Knowing your rights during a traffic stop
Traffic violations seem to be some of the most common infractions of the law, with speeding tickets or parking violations that don’t generally lead to hearings in front of a magistrate or court official like Judge Mike Tawil. Even still, most Americans take it personally when they are pulled over and issued a citation, and the first thoughts that often come to mind are those of civil rights.
As an American citizen, you receive certain rights by the nature of the Constitution and the founding documents of the nation’s government. Very rarely do Americans explore the full extent of their rights, but they are quick to use them as an excuse to get out of a ticket. While you may be guilty of speeding or have another violation, there are certain civil rights that protect you during a traffic stop. You need to know what these are if you are going to exercise them.
1. Search Consent
If you have watched the A&E television show “Live PD,” you will see how often police officers search a vehicle under probable cause authority. While the laws concerning this activity vary from state to state, a warrant or a probable cause are the only ways a police officer can search a vehicle. An officer may ask to search your vehicle while they have you pulled over, but you do not have to consent. However, officers do not have to tell you that you can say no, and many vehicle operators give permission out of fear, intimidation, or ignorance of their options. You must directly and unequivocally deny the officer of permission to search the vehicle, but be careful that you do not come across as antagonistic or rude.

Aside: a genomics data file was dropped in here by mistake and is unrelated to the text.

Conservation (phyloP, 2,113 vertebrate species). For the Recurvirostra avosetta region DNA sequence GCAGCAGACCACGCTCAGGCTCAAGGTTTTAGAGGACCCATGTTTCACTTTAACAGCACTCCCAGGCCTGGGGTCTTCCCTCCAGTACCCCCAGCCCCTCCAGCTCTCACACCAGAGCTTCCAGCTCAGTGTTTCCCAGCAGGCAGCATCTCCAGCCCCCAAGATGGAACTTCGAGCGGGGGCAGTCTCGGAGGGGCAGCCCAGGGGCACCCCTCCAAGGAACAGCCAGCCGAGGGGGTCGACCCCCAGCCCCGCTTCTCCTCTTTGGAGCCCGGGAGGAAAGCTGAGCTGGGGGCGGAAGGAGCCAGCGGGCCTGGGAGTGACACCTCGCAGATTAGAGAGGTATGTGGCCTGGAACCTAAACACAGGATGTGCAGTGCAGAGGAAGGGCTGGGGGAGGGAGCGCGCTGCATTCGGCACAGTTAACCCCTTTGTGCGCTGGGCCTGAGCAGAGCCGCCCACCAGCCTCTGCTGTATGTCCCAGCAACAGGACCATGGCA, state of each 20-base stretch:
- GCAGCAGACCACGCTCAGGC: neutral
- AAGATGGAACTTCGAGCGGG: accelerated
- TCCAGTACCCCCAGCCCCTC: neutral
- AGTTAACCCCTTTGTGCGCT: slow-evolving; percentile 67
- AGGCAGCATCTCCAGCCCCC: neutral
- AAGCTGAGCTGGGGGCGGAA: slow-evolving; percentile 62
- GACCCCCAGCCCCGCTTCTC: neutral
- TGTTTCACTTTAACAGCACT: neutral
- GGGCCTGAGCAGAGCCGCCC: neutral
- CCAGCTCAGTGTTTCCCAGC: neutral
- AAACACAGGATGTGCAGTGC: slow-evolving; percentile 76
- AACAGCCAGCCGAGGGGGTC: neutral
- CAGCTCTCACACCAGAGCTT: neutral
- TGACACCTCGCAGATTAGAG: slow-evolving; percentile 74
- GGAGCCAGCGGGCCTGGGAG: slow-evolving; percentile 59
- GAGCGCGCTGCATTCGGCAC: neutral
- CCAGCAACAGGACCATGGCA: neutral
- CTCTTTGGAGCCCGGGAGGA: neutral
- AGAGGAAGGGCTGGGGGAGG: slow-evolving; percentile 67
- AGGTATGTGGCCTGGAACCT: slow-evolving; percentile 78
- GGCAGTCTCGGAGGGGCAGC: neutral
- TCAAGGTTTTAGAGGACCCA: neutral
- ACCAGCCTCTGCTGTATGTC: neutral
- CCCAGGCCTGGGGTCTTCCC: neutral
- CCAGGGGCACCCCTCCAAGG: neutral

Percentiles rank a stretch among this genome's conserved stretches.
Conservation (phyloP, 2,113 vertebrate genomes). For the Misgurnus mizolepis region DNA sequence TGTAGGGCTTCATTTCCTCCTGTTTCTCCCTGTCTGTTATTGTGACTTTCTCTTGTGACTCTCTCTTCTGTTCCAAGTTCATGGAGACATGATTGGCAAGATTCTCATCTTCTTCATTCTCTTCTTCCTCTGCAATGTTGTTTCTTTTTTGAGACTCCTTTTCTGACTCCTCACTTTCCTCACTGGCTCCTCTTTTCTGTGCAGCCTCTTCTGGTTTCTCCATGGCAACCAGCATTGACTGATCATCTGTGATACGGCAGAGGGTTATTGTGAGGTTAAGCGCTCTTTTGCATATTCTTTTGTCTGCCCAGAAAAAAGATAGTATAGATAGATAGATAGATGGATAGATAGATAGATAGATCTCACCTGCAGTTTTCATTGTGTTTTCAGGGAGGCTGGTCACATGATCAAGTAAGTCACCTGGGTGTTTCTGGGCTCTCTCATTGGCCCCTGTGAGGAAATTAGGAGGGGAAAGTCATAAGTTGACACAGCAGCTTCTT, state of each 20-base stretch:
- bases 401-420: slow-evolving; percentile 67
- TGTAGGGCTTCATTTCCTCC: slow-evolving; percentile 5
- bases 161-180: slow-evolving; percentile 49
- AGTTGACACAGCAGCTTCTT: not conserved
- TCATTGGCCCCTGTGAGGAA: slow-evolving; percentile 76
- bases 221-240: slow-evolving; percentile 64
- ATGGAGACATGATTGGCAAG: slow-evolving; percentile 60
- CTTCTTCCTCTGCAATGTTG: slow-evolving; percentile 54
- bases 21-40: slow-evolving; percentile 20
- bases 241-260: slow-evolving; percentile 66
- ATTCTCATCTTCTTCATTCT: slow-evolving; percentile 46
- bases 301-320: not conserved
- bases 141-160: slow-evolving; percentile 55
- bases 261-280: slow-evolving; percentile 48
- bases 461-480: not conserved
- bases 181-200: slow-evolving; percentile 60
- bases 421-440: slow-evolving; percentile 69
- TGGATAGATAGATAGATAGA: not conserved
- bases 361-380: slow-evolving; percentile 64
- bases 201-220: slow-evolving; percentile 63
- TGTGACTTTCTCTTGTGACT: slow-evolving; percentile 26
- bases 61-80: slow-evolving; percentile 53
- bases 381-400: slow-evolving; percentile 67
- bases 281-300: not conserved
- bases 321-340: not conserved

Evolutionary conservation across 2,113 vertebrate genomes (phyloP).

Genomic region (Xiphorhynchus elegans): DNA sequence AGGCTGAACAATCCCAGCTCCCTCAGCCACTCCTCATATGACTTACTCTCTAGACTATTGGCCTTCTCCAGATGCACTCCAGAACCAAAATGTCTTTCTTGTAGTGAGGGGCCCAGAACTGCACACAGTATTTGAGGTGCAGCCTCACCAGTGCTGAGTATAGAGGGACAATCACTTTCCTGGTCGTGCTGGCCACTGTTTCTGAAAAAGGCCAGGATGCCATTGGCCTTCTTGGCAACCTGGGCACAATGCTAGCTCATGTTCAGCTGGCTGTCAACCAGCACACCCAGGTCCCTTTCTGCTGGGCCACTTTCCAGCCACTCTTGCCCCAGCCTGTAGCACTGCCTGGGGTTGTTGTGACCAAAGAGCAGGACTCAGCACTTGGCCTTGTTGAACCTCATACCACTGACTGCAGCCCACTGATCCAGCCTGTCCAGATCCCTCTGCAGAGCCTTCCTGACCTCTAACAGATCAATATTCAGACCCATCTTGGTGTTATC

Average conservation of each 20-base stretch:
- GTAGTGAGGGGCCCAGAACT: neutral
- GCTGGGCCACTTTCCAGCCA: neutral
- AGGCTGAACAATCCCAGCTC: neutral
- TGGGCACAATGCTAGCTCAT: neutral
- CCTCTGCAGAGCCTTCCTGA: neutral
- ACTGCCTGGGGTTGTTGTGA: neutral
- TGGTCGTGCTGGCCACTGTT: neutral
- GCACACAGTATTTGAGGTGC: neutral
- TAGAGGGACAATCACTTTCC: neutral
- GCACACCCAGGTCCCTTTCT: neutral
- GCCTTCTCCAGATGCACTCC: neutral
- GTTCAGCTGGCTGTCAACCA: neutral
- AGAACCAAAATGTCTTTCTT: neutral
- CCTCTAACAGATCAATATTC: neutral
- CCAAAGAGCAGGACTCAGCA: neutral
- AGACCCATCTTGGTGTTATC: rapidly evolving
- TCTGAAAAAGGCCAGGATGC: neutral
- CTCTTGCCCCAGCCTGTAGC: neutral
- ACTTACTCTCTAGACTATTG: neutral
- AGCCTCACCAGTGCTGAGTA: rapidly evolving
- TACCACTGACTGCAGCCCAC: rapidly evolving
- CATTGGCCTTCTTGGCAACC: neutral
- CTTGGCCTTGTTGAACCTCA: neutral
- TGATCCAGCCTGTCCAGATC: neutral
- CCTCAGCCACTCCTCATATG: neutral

2. Recording Devices
While many law enforcement officers have now been equipped with body cams or their vehicles have dashcams installed, you also have permission to film a traffic stop. The First Amendment is your grounds for recording either audibly or visually, but you cannot interfere with an officer that is trying to conduct the stop. Being rude and offensive with your efforts, such as shoving your iPhone into the face of the officer may get you collared for obstruction. Some officers do not respond well to being videotaped, so if an officer confiscates your camera or takes your phone, you will probably want to get a lawyer involved. You should definitely get a lawyer if you are arrested for filming.
3. Detention Limits
An officer has the freedom to pull over a vehicle and detain you based on the reasonable suspicion that a traffic offense occurred, but you cannot be held on the side of the road indefinitely. There aren’t written rules concerning the amount of time before the officer needs to let you leave since it could take several minutes for any license plate or ID checks to come back. However, 30 minutes is a long time, and if you are still sitting there, start recording the process and ask the officer on-site while you are still being detained.
4. Answering Questions
It doesn’t matter if you have been detained in your car or while traveling on foot, you not have to answer any of the officer’s questions. While it does seem to be in your best interest to cooperate by handing over your license and registration and staying put in the car, you do have the right to remain silent. If an officer starts to get more aggressive with you, pull out your phone and start recording the incident.
Even though traffic violations are often nothing to be concerned with, it is important to remember that you do have certain rights.